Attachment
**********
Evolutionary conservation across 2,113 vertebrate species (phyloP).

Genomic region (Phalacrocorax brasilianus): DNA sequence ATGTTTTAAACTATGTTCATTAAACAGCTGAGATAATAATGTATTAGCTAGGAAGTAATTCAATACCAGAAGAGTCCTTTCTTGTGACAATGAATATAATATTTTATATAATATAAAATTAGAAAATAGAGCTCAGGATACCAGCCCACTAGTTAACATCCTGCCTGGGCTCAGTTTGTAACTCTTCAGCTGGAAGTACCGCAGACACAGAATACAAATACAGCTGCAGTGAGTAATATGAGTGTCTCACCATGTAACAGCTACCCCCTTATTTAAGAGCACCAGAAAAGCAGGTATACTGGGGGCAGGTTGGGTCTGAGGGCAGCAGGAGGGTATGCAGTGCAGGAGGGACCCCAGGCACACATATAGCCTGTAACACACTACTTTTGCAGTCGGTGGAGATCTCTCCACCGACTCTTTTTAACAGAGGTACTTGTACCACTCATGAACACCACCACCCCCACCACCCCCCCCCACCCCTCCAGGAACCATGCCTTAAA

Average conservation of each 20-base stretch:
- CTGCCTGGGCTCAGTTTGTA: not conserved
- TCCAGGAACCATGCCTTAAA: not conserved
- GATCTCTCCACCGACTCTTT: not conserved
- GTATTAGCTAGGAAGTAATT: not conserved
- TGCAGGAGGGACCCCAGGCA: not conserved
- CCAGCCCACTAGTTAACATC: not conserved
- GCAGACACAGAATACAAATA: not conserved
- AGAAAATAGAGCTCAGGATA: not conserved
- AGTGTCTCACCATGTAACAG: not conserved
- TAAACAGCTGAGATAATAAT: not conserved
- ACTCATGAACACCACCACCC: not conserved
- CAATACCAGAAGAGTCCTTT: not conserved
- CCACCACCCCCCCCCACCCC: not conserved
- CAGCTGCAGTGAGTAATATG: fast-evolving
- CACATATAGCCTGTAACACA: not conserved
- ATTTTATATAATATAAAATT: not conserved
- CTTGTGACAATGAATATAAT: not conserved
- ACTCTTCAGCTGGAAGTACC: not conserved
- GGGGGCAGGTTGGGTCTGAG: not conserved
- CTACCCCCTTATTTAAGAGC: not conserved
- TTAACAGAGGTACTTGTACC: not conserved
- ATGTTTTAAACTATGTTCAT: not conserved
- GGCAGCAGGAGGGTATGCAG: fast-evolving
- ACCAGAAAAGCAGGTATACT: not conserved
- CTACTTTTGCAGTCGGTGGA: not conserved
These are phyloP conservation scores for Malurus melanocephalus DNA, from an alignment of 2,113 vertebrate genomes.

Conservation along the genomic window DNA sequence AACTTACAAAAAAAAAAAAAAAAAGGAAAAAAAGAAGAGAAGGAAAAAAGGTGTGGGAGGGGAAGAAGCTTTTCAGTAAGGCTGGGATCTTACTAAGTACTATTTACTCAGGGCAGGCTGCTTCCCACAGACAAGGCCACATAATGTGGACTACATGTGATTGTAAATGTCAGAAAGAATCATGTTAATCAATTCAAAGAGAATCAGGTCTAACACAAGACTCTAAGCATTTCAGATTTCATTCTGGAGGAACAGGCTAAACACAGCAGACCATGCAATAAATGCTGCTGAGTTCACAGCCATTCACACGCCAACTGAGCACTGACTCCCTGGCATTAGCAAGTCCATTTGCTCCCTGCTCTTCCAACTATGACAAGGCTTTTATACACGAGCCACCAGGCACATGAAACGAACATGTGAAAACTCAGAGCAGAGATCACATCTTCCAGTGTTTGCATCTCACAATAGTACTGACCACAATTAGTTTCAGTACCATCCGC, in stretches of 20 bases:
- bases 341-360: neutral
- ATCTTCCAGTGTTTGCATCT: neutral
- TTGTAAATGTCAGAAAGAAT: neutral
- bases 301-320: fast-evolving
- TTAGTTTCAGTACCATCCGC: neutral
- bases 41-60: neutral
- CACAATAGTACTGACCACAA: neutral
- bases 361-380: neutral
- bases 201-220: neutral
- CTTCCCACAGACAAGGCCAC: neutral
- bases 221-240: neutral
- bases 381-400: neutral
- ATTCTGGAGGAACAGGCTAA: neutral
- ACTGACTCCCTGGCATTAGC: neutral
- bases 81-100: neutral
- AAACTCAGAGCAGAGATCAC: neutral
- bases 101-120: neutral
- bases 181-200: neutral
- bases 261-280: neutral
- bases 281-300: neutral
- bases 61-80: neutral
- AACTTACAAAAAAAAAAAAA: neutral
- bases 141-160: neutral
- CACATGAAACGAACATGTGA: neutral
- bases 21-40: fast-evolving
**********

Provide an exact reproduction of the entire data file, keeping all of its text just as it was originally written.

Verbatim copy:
Evolutionary conservation across 2,113 vertebrate species (phyloP).

Genomic region (Phalacrocorax brasilianus): DNA sequence ATGTTTTAAACTATGTTCATTAAACAGCTGAGATAATAATGTATTAGCTAGGAAGTAATTCAATACCAGAAGAGTCCTTTCTTGTGACAATGAATATAATATTTTATATAATATAAAATTAGAAAATAGAGCTCAGGATACCAGCCCACTAGTTAACATCCTGCCTGGGCTCAGTTTGTAACTCTTCAGCTGGAAGTACCGCAGACACAGAATACAAATACAGCTGCAGTGAGTAATATGAGTGTCTCACCATGTAACAGCTACCCCCTTATTTAAGAGCACCAGAAAAGCAGGTATACTGGGGGCAGGTTGGGTCTGAGGGCAGCAGGAGGGTATGCAGTGCAGGAGGGACCCCAGGCACACATATAGCCTGTAACACACTACTTTTGCAGTCGGTGGAGATCTCTCCACCGACTCTTTTTAACAGAGGTACTTGTACCACTCATGAACACCACCACCCCCACCACCCCCCCCCACCCCTCCAGGAACCATGCCTTAAA

Average conservation of each 20-base stretch:
- CTGCCTGGGCTCAGTTTGTA: not conserved
- TCCAGGAACCATGCCTTAAA: not conserved
- GATCTCTCCACCGACTCTTT: not conserved
- GTATTAGCTAGGAAGTAATT: not conserved
- TGCAGGAGGGACCCCAGGCA: not conserved
- CCAGCCCACTAGTTAACATC: not conserved
- GCAGACACAGAATACAAATA: not conserved
- AGAAAATAGAGCTCAGGATA: not conserved
- AGTGTCTCACCATGTAACAG: not conserved
- TAAACAGCTGAGATAATAAT: not conserved
- ACTCATGAACACCACCACCC: not conserved
- CAATACCAGAAGAGTCCTTT: not conserved
- CCACCACCCCCCCCCACCCC: not conserved
- CAGCTGCAGTGAGTAATATG: fast-evolving
- CACATATAGCCTGTAACACA: not conserved
- ATTTTATATAATATAAAATT: not conserved
- CTTGTGACAATGAATATAAT: not conserved
- ACTCTTCAGCTGGAAGTACC: not conserved
- GGGGGCAGGTTGGGTCTGAG: not conserved
- CTACCCCCTTATTTAAGAGC: not conserved
- TTAACAGAGGTACTTGTACC: not conserved
- ATGTTTTAAACTATGTTCAT: not conserved
- GGCAGCAGGAGGGTATGCAG: fast-evolving
- ACCAGAAAAGCAGGTATACT: not conserved
- CTACTTTTGCAGTCGGTGGA: not conserved
These are phyloP conservation scores for Malurus melanocephalus DNA, from an alignment of 2,113 vertebrate genomes.

Conservation along the genomic window DNA sequence AACTTACAAAAAAAAAAAAAAAAAGGAAAAAAAGAAGAGAAGGAAAAAAGGTGTGGGAGGGGAAGAAGCTTTTCAGTAAGGCTGGGATCTTACTAAGTACTATTTACTCAGGGCAGGCTGCTTCCCACAGACAAGGCCACATAATGTGGACTACATGTGATTGTAAATGTCAGAAAGAATCATGTTAATCAATTCAAAGAGAATCAGGTCTAACACAAGACTCTAAGCATTTCAGATTTCATTCTGGAGGAACAGGCTAAACACAGCAGACCATGCAATAAATGCTGCTGAGTTCACAGCCATTCACACGCCAACTGAGCACTGACTCCCTGGCATTAGCAAGTCCATTTGCTCCCTGCTCTTCCAACTATGACAAGGCTTTTATACACGAGCCACCAGGCACATGAAACGAACATGTGAAAACTCAGAGCAGAGATCACATCTTCCAGTGTTTGCATCTCACAATAGTACTGACCACAATTAGTTTCAGTACCATCCGC, in stretches of 20 bases:
- bases 341-360: neutral
- ATCTTCCAGTGTTTGCATCT: neutral
- TTGTAAATGTCAGAAAGAAT: neutral
- bases 301-320: fast-evolving
- TTAGTTTCAGTACCATCCGC: neutral
- bases 41-60: neutral
- CACAATAGTACTGACCACAA: neutral
- bases 361-380: neutral
- bases 201-220: neutral
- CTTCCCACAGACAAGGCCAC: neutral
- bases 221-240: neutral
- bases 381-400: neutral
- ATTCTGGAGGAACAGGCTAA: neutral
- ACTGACTCCCTGGCATTAGC: neutral
- bases 81-100: neutral
- AAACTCAGAGCAGAGATCAC: neutral
- bases 101-120: neutral
- bases 181-200: neutral
- bases 261-280: neutral
- bases 281-300: neutral
- bases 61-80: neutral
- AACTTACAAAAAAAAAAAAA: neutral
- bases 141-160: neutral
- CACATGAAACGAACATGTGA: neutral
- bases 21-40: fast-evolving